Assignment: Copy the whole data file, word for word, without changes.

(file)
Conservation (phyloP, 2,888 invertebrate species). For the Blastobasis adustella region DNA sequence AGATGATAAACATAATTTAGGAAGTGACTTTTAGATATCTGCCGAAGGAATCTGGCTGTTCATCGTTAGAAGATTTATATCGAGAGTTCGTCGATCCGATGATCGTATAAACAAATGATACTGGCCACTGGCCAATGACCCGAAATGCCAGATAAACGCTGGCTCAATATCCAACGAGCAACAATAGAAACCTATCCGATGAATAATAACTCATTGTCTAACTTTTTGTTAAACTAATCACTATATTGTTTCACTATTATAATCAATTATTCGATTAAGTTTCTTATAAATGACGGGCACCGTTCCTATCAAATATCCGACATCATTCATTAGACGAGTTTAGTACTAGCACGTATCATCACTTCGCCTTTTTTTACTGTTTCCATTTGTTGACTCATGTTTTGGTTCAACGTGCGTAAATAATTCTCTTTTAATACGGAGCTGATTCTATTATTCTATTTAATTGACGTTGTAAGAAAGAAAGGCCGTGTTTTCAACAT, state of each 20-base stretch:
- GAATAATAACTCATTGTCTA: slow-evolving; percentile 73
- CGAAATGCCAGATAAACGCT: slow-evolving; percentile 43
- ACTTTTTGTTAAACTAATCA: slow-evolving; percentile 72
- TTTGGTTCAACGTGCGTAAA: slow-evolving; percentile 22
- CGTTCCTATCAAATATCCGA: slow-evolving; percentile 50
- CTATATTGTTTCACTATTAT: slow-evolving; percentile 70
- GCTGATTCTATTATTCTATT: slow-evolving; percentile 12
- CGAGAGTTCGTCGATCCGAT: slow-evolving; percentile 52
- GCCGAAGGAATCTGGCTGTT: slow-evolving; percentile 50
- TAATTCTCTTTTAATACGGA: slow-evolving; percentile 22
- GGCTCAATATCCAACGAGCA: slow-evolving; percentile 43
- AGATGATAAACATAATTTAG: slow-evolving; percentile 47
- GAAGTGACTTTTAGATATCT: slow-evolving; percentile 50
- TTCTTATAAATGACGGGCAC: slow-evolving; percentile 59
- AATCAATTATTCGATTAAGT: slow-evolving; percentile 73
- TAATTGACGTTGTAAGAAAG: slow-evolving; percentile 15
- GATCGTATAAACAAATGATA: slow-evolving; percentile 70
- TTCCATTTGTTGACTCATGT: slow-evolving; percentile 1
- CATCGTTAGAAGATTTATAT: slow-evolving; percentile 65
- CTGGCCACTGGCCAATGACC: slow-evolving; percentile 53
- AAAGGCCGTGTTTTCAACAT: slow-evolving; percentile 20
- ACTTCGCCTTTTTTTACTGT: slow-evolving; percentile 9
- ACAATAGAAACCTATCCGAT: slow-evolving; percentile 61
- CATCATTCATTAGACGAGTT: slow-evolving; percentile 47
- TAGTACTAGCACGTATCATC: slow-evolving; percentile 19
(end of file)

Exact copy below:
Conservation (phyloP, 2,888 invertebrate species). For the Blastobasis adustella region DNA sequence AGATGATAAACATAATTTAGGAAGTGACTTTTAGATATCTGCCGAAGGAATCTGGCTGTTCATCGTTAGAAGATTTATATCGAGAGTTCGTCGATCCGATGATCGTATAAACAAATGATACTGGCCACTGGCCAATGACCCGAAATGCCAGATAAACGCTGGCTCAATATCCAACGAGCAACAATAGAAACCTATCCGATGAATAATAACTCATTGTCTAACTTTTTGTTAAACTAATCACTATATTGTTTCACTATTATAATCAATTATTCGATTAAGTTTCTTATAAATGACGGGCACCGTTCCTATCAAATATCCGACATCATTCATTAGACGAGTTTAGTACTAGCACGTATCATCACTTCGCCTTTTTTTACTGTTTCCATTTGTTGACTCATGTTTTGGTTCAACGTGCGTAAATAATTCTCTTTTAATACGGAGCTGATTCTATTATTCTATTTAATTGACGTTGTAAGAAAGAAAGGCCGTGTTTTCAACAT, state of each 20-base stretch:
- GAATAATAACTCATTGTCTA: slow-evolving; percentile 73
- CGAAATGCCAGATAAACGCT: slow-evolving; percentile 43
- ACTTTTTGTTAAACTAATCA: slow-evolving; percentile 72
- TTTGGTTCAACGTGCGTAAA: slow-evolving; percentile 22
- CGTTCCTATCAAATATCCGA: slow-evolving; percentile 50
- CTATATTGTTTCACTATTAT: slow-evolving; percentile 70
- GCTGATTCTATTATTCTATT: slow-evolving; percentile 12
- CGAGAGTTCGTCGATCCGAT: slow-evolving; percentile 52
- GCCGAAGGAATCTGGCTGTT: slow-evolving; percentile 50
- TAATTCTCTTTTAATACGGA: slow-evolving; percentile 22
- GGCTCAATATCCAACGAGCA: slow-evolving; percentile 43
- AGATGATAAACATAATTTAG: slow-evolving; percentile 47
- GAAGTGACTTTTAGATATCT: slow-evolving; percentile 50
- TTCTTATAAATGACGGGCAC: slow-evolving; percentile 59
- AATCAATTATTCGATTAAGT: slow-evolving; percentile 73
- TAATTGACGTTGTAAGAAAG: slow-evolving; percentile 15
- GATCGTATAAACAAATGATA: slow-evolving; percentile 70
- TTCCATTTGTTGACTCATGT: slow-evolving; percentile 1
- CATCGTTAGAAGATTTATAT: slow-evolving; percentile 65
- CTGGCCACTGGCCAATGACC: slow-evolving; percentile 53
- AAAGGCCGTGTTTTCAACAT: slow-evolving; percentile 20
- ACTTCGCCTTTTTTTACTGT: slow-evolving; percentile 9
- ACAATAGAAACCTATCCGAT: slow-evolving; percentile 61
- CATCATTCATTAGACGAGTT: slow-evolving; percentile 47
- TAGTACTAGCACGTATCATC: slow-evolving; percentile 19